When you consider that the Google Pixel 7, for example, is available for a starting price of $599 / £599 / AU$999 (matching the Pixel 6), Samsung is going to have to bring out a really special smartphone to justify the extra money it's going to cost.
This time next week, the Samsung Galaxy S23 phones will have been officially unveiled, which means we won't have any more leaks around the handsets to report on – such as the full specs sheet that just appeared on the web, for example.
Posted by reliable tipster Roland Quandt, the specs sheet covers all three phones – the standard S23, the S23 Plus, and the S23 Ultra – and gives us a rundown of everything from the battery capacities to the camera modules.
In other words, don't read any further if you're avoiding spoilers for next week's Samsung Unpacked launch event on February 1. We'll be covering the event live of course, and anyone who wants to will also be able to watch everything live online.
We're looking at the 120Hz screens for the phones this year, with the Galaxy S23 offering a 6.1-inch display, the Galaxy S23 Plus upping that to a 6.6-inch display, and the Samsung Galaxy S23 Ultra bringing with it a 6.8-inch display (and a stylus).
Under the hood we've got 8GB of RAM on the S23 and the S23 Plus, and 8GB or 12GB of RAM on the Ultra. The storage options are 128GB / 256GB / 512GB for the base model, 256GB / 512GB for the Plus, and 256GB/512GB/1TB for the Ultra. It's not listed on this sheet, but the internal processor will be the Snapdragon 8 Gen 2.
The Ultra gets a triple-lens 200MP+12MP+10MP rear camera, but the selfie camera is just 12MP (it was 40MP on the Samsung Galaxy S22 Ultra), as it is on the S23 and S23 Plus, which both swap the 200MP main camera for a 50MP model on the back.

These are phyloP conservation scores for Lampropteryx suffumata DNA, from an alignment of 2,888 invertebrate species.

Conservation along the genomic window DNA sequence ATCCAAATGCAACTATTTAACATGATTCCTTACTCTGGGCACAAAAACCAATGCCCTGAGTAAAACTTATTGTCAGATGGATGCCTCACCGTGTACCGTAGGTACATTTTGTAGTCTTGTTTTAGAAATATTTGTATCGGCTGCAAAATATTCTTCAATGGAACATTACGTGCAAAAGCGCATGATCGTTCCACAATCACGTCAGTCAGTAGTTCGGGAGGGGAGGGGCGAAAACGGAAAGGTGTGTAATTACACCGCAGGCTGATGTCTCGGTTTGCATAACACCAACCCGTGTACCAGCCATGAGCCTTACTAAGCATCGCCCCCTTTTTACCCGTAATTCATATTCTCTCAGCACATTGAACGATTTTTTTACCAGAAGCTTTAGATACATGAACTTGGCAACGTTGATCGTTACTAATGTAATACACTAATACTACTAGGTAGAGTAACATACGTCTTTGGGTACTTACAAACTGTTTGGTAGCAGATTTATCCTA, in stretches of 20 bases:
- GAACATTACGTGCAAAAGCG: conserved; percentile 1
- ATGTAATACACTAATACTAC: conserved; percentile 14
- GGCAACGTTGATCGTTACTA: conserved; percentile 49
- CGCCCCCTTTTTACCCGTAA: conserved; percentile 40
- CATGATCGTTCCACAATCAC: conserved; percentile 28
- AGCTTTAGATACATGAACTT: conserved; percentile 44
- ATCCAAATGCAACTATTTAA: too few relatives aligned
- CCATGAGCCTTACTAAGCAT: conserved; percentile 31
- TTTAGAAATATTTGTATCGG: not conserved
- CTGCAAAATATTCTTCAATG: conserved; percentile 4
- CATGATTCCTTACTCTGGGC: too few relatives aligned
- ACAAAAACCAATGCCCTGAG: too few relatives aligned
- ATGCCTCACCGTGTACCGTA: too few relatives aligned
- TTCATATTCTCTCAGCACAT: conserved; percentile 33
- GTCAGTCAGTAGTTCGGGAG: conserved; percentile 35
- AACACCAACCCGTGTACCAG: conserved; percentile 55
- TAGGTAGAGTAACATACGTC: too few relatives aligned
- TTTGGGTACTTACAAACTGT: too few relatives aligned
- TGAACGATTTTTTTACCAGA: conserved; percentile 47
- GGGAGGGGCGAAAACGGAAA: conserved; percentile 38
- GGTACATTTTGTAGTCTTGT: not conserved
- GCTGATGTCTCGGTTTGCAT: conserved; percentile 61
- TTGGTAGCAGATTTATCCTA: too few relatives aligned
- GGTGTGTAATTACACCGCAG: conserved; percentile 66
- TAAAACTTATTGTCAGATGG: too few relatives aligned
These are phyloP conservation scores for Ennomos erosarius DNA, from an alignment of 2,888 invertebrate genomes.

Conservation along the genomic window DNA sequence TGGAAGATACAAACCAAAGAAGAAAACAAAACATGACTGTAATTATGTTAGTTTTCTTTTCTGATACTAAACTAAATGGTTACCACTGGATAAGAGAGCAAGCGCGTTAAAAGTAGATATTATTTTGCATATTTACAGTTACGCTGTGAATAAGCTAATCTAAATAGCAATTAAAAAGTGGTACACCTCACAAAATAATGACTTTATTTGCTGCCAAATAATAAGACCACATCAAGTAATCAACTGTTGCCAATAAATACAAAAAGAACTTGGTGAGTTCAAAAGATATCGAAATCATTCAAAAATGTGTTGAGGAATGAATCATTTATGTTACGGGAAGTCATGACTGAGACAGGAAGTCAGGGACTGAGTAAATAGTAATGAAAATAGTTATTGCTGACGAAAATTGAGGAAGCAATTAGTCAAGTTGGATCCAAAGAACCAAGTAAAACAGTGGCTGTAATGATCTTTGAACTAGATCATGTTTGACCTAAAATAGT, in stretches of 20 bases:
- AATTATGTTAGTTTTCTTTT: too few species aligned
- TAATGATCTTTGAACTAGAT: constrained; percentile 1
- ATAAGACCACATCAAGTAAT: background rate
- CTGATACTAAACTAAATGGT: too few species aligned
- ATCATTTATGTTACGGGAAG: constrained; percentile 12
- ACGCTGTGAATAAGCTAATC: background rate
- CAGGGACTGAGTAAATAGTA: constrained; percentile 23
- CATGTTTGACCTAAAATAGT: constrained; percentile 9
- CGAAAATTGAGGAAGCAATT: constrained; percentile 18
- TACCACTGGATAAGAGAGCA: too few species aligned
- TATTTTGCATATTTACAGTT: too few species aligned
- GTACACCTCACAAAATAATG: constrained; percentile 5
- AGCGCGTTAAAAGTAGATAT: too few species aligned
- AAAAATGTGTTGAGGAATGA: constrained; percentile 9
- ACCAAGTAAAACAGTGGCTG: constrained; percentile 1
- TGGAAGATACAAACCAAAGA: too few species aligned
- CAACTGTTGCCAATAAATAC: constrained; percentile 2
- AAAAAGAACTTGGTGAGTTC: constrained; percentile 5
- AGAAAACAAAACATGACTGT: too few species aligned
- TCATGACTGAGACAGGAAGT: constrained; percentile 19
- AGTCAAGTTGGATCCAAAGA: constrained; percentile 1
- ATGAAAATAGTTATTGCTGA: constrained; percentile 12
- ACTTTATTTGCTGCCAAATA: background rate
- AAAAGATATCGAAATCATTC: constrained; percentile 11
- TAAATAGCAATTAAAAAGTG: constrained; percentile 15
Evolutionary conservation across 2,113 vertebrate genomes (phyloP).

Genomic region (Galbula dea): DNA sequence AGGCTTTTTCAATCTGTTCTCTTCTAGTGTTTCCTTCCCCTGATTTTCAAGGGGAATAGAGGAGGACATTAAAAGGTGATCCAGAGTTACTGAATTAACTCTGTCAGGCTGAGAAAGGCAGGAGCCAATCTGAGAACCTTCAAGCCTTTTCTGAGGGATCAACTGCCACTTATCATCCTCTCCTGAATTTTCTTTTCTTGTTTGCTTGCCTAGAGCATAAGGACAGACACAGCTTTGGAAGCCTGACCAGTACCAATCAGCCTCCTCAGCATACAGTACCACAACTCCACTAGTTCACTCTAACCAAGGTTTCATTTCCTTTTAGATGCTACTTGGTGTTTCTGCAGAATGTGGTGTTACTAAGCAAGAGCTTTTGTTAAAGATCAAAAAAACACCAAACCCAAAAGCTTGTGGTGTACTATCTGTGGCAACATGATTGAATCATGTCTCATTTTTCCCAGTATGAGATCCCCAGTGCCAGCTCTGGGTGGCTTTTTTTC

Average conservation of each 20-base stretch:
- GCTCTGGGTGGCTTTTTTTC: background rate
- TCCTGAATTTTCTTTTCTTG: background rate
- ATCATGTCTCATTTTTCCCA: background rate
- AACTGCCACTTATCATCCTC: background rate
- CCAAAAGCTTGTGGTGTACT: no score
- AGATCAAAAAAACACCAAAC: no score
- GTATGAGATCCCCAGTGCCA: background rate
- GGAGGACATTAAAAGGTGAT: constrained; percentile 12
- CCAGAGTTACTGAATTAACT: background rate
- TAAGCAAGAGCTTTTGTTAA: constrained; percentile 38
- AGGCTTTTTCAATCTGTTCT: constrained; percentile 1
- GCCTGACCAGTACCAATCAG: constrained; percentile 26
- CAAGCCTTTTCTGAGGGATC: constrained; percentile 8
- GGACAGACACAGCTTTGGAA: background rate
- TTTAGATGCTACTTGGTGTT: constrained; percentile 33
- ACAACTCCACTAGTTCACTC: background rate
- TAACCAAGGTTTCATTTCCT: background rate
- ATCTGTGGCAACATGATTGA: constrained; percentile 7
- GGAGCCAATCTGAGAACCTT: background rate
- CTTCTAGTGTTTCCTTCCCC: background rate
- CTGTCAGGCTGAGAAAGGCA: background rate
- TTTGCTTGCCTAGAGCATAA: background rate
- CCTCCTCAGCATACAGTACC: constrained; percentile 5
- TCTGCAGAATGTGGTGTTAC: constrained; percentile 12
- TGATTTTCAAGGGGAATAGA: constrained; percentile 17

Analysis: some well-chosen upgrades
We're now well used to incremental year-on-year upgrades for smartphones, and that's again promised by the Galaxy S23. The screen sizes all match last year's models, although the standard S23 gets a boost to 1,750 nits of peak brightness (up from 1,300 nits) to match the screens on the other two handsets.
When it comes to the cameras, the only difference in terms of megapixels is that the main camera on the back of the Ultra model goes up from 108MP to 200MP – however, it remains to be seen what sort of other upgrades and optimizations Samsung has managed to build into the 2023 tech.
Battery capacities get a slight bump on the S23 and S23 Plus models – from 3,700mAh to 3,900mAh and from 4,500mAh to 4,700mAh respectively. The Galaxy S23 Ultra model, meanwhile, sticks with the same 5,000mAh capacity, though bear in mind that battery capacity is just one of several factors affecting battery life.
Performance should certainly be the best you can get in an Android smartphone in 2023, what with that Snapdragon 8 Gen 2 from Qualcomm running everything. We've only got to wait until Wednesday for all of these specs to be made official, but we're excited about what's coming down the line.
High-end smartphones are both expensive and – typically – fragile, which isn’t a great combination. But the Samsung Galaxy S23 series looks set to take steps to solve that, as these phones will be the first to use Gorilla Glass Victus 2.
This is Corning’s latest super-strong cover glass, and while the tech itself was revealed late last year, the company has now confirmed that “Samsung’s next Galaxy flagship smartphones” will be the first to use it. While the Samsung Galaxy S23 series isn’t mentioned by name, the phones are set to land on February 1 – so Corning can’t really be talking about anything else.
The wording also suggests – but doesn’t outright confirm – that all three upcoming models will use Gorilla Glass Victus 2, so you can likely expect it on the S23, the Galaxy S23 Plus, and the Samsung Galaxy S23 Ultra. A leak also pointed to Gorilla Glass Victus 2 being used by all three phones, so that’s looking very likely.
This new generation of Gorilla Glass is designed to offer improved drop protection on rough surfaces like concrete while having just as much scratch resistance as the original Gorilla Glass Victus.
Interestingly, there’s no comparison given here to Gorilla Glass Victus Plus, which is used in the Samsung Galaxy S22 series, but presumably Victus 2 is also an upgrade on that.
Gorilla Glass Victus 2 is also designed with sustainability in mind, as it contains an average of 22% pre-consumer recycled content, which is nice to know. But the most reassuring thing about Victus 2 is simply that it’s more likely to survive a drop onto concrete – which according to Corning is the world’s most abundant engineered material.